A while back I was challenged to think about the way I dealt with culture. I heard the challenge described in these two aspects that are to be held in tension: high context and low context. I’m not going to go in depth about how these cultures function. For that, I recommend this blog.
But one thing that did stick out was how I need to continue growing and adapting. I come from what is generally considered a low-context culture (the United States), but have been living in a high context culture (Taiwan) for nearly a decade. I’ve seen myself change in many ways over the last few years. For example, I sometimes avoid directness more than I did in college. I often find myself expecting people to read my body language and pick up on what I want, rather than telling them explicitly. In some ways, this may be good. Perhaps, I’m naturally finding ways to connect with Taiwanese.
While this may be beneficial (or potentially harmful depending on how you look at it), I want a Kingdom Culture more than I want to belong to any particular other culture. I appreciate the example we have in Jesus. He lived an “incarnational-hopeful culture,” in which he could meet us at our level and experience life with us, while preventing himself from diverging off the path of what He knew was right. Ultimately, He was able to honor people (John 4, woman at the well) regardless of culture, but also call people out when necessary (basically every time He talks to Pharisees, see John 8:44 if you need proof).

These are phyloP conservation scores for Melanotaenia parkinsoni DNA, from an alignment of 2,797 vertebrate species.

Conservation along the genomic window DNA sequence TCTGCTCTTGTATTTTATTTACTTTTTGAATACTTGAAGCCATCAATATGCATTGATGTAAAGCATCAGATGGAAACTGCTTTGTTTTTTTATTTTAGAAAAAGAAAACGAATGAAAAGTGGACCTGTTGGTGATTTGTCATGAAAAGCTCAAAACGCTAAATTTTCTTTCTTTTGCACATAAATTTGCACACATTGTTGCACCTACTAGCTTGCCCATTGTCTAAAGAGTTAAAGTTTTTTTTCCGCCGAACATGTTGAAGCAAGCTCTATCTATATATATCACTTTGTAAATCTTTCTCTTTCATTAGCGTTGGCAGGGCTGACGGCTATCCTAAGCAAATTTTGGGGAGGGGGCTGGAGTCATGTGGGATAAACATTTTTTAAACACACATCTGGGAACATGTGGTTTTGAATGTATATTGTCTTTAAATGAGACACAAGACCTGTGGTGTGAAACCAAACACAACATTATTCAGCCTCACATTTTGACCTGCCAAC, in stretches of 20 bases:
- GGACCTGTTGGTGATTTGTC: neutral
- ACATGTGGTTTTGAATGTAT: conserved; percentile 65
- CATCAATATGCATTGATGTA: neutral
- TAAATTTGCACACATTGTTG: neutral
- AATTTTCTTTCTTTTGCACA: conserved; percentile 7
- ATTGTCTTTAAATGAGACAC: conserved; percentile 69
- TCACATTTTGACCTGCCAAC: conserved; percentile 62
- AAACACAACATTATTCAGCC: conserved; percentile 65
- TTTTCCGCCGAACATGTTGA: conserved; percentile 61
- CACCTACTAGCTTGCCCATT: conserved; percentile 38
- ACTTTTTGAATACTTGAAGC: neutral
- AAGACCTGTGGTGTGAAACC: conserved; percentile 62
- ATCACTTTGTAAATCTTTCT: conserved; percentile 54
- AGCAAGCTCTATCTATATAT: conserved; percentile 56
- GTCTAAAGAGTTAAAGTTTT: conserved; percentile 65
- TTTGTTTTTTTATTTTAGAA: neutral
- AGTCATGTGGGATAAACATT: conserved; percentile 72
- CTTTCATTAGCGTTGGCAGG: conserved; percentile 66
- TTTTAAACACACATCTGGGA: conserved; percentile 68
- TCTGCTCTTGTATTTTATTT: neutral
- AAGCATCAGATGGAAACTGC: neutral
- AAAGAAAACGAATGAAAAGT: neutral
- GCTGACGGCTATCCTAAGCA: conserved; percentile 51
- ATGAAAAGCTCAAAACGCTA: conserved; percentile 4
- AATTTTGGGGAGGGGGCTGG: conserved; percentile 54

My prayer is that each of us would learn to discern the way Jesus did: connected and relevant in the cultural context while inviting into the glory of Heaven.
This article originated from https://csodell.wordpress.com and was used with permission by Chris O’ Dell.